From Life on the Mississippi (1883):
The largest annual event in New Orleans is something which we arrived too late to sample--the Mardi-Gras festivities. I saw the procession of the Mystic Crew of Comus there, twenty-four years ago--with knights and nobles and so on, clothed in silken and golden Paris-made gorgeousnesses, planned and bought for that single night's use; and in their train all manner of giants, dwarfs, monstrosities, and other diverting grotesquerie--a startling and wonderful sort of show . . . There is a chief personage--"Rex;" and if I remember rightly, neither this king nor any of his great following of subordinates is known to any outsider. All these people are gentlemen of position and consequence; and it is a proud thing to belong to the organization; so the mystery in which they hide their personality is merely for romance's sake, and not on account of the police. ...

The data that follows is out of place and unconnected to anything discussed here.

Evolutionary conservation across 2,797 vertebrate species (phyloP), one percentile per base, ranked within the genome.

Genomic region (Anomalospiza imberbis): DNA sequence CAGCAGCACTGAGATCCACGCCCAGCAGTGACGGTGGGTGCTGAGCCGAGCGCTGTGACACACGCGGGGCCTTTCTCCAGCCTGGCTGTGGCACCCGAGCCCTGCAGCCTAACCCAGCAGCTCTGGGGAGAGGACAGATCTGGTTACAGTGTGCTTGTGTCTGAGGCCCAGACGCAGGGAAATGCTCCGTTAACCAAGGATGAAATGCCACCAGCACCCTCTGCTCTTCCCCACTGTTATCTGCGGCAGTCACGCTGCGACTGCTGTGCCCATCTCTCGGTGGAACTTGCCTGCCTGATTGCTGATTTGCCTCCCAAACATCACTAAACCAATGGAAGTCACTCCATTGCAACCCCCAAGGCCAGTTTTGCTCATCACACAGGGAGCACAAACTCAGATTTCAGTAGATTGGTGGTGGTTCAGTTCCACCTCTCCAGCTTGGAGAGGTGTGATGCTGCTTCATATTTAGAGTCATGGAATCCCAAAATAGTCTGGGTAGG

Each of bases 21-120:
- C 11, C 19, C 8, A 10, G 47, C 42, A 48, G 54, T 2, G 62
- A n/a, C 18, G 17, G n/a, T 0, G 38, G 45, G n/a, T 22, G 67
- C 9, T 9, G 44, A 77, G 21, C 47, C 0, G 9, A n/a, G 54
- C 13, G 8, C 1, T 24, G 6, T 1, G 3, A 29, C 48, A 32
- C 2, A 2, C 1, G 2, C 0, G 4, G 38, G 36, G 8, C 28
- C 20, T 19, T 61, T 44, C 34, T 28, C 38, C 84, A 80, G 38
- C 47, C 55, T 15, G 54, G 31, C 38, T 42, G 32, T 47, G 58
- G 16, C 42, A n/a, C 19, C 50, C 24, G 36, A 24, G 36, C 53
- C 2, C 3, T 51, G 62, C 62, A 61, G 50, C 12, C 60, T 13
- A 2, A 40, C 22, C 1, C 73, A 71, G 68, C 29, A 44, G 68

This Mardi-Gras pageant was the exclusive possession of New Orleans until recently. But now it has spread to Memphis and St. Louis and Baltimore. It has probably reached its limit. It is a thing which could hardly exist in the practical North; would certainly last but a very brief time; as brief a time as it would last in London. For the soul of it is the romantic, not the funny and the grotesque. Take away the romantic mysteries, the kings and knights and big-sounding titles, and Mardi-Gras would die, down there in the South . . .
So, to this weekend's revelers, in New Orleans, St. Louis, Memphis, Baltimore, and wherever--Happy Mardi Gras!
1. Legal Underground Podcast #48 (my return to New Orleans after Katrina)